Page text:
Here’s our breakdown of the current top 15 free agents by defensive position for 2017:

Edge defender:

  1. Chandler Jones
  2. Melvin Ingram
  3. Jason Pierre-Paul
  4. Nick Perry
  5. Jabaal Sheard
  6. James Harrison
  7. John Simon
  8. DeMarcus Ware
  9. Lorenzo Alexander
  10. Andre Branch
  11. Julius Peppers
  12. Charles Johnson
  13. Datone Jones
  14. Mario Addison
  15. Dwight Freeney

The Cardinals have already made it abundantly clear that Chandler Jones will see the franchise tag this offseason, and Melvin Ingram and Jason Pierre-Paul are also candidates to be tagged by the Chargers and Giants, respectively. If the latter two are able to hit the open market unfettered, however, they both figure to break the bank. Ingram, Pro Football Focus’ No. 6 edge defender, could be a fit for both 3-4 and 4-3 schemes, while JPP will be looking for a long-term commitment after signing consecutive one-year deals.Chandler Jones (vertical)

The rest of this year’s crop of free agent pass rushers is a blend of young defenders searching for their first payday and veterans on the hunt for one last contract. Among the players with youth still on their side, Packers edge defenders Nick Perry and Datone Jones figure to interest different clubs, as Perry is a better match for a 3-4 defense while Jones needs to restart his career as a 4-3 defensive end. John Simon has been overlooked while playing alongside the likes of J.J. Watt, Jadeveon Clowney, and Whitney Mercilus but could represent a hidden gem, while the Dolphins are reportedly prioritizing Andre Branch.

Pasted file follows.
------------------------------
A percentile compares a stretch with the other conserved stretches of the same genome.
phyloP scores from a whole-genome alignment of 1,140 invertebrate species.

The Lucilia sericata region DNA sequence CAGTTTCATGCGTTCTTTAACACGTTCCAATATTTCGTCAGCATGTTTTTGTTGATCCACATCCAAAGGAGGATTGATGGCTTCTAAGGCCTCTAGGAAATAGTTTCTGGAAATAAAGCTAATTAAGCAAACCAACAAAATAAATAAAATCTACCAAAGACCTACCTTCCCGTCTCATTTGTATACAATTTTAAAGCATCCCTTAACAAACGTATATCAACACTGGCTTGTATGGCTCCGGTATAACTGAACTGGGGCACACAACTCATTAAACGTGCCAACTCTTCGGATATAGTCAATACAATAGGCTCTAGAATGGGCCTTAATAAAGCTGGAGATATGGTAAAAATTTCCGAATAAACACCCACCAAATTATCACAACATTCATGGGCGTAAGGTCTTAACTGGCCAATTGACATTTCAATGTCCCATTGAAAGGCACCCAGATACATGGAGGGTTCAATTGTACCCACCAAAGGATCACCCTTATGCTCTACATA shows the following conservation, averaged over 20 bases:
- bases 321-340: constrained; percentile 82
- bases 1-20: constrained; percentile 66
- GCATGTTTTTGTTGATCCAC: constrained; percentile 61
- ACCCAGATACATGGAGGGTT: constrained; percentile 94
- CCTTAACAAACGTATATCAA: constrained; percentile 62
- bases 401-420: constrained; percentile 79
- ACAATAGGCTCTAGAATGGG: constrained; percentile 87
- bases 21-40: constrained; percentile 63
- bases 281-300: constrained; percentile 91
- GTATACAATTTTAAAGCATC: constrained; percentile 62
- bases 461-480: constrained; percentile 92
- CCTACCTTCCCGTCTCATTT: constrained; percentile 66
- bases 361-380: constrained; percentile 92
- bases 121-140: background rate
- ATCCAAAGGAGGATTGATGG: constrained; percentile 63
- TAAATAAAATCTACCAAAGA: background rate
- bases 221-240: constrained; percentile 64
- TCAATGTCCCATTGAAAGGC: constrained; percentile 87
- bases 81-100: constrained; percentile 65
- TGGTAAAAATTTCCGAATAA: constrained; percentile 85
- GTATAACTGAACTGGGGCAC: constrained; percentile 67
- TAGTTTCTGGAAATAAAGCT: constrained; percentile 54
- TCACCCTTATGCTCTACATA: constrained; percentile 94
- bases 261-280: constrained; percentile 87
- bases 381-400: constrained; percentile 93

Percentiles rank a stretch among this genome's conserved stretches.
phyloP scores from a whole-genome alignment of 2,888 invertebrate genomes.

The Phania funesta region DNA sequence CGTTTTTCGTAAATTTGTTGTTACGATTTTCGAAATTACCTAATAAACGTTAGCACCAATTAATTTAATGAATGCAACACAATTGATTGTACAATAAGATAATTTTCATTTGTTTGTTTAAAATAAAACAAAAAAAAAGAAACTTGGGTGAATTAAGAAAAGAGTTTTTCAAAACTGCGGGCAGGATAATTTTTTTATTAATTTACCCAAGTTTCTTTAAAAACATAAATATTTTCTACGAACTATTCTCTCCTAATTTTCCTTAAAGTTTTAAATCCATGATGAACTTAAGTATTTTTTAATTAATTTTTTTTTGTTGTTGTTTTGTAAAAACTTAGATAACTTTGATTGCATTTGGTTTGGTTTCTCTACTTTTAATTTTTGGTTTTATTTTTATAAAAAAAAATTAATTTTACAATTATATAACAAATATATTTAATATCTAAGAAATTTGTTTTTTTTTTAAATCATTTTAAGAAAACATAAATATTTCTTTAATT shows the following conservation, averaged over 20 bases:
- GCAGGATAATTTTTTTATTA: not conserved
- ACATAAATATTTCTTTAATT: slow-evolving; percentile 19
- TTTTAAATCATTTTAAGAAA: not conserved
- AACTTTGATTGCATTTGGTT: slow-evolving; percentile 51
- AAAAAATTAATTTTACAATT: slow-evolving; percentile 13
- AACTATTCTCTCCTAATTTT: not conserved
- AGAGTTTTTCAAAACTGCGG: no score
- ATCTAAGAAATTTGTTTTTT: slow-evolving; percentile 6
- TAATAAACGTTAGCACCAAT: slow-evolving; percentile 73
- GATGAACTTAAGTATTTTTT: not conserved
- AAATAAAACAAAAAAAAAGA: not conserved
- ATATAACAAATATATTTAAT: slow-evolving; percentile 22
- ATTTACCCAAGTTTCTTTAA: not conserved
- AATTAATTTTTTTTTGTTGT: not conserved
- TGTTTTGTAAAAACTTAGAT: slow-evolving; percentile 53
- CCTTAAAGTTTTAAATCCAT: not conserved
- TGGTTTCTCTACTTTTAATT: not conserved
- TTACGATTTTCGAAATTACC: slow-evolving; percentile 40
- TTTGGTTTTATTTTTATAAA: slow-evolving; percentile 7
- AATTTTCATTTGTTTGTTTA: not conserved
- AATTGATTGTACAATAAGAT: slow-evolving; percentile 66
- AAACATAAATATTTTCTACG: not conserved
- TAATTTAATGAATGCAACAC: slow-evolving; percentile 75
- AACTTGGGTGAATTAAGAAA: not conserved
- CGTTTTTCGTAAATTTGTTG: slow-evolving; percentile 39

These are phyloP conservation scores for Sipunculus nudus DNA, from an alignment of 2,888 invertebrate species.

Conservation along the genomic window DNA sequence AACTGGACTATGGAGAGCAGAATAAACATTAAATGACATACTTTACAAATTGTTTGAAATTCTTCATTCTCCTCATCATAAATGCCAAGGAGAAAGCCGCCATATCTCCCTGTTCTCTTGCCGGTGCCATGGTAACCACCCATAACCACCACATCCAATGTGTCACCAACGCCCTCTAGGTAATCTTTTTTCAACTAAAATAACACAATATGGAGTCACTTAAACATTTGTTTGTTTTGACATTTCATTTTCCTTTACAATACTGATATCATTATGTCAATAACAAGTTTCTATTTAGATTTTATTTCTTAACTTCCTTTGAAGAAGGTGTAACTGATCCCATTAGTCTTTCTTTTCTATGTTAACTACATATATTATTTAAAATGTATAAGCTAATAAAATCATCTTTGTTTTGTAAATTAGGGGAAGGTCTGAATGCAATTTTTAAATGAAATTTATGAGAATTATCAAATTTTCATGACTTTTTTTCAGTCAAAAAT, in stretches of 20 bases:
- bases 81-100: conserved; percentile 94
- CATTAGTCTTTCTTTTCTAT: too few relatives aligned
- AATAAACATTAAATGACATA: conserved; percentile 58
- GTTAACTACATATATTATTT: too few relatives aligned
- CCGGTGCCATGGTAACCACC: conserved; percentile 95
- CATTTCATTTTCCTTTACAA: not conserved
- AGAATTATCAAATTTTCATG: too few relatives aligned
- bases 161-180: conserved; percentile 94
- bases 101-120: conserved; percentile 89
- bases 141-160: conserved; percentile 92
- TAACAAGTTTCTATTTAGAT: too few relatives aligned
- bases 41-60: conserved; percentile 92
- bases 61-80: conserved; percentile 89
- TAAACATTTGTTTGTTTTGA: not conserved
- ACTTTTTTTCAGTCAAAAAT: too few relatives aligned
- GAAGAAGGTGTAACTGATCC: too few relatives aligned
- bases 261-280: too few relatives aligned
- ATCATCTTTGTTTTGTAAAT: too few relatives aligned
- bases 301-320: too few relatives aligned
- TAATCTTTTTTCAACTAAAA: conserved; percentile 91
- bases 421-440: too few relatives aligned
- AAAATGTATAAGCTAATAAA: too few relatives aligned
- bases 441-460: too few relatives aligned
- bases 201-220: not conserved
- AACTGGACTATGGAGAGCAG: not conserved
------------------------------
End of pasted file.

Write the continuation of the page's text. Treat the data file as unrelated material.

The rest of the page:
After managing nine sacks over the first nine years of his NFL tenure, Lorenzo Alexander busted out with 12.5 quarterback takedowns in 2016, and now could be looking for a double-digit annual salary. James Harrison and Charles Johnson, meanwhile, look like good bets to return to Steelers and Panthers, respectively, but DeMarcus Ware could be something of a wild card — after missing 11 games in the past two seasons, does the 34-year-old have enough left in the tank? The same could be asked of Dwight Freeney, who at age-37 posted three sacks in a rotational role for the Falcons.

Interior defensive line:

  1. Kawann Short
  2. Calais Campbell
  3. Johnathan Hankins
  4. Brandon Williams
  5. Dontari Poe
  6. Chris Baker
  7. Bennie Logan
  8. Nick Fairley
  9. Alan Branch
  10. Jared Odrick
  11. Karl Klug
  12. Terrell McClain
  13. Lawrence Guy
  14. Earl Mitchell
  15. Stacy McGee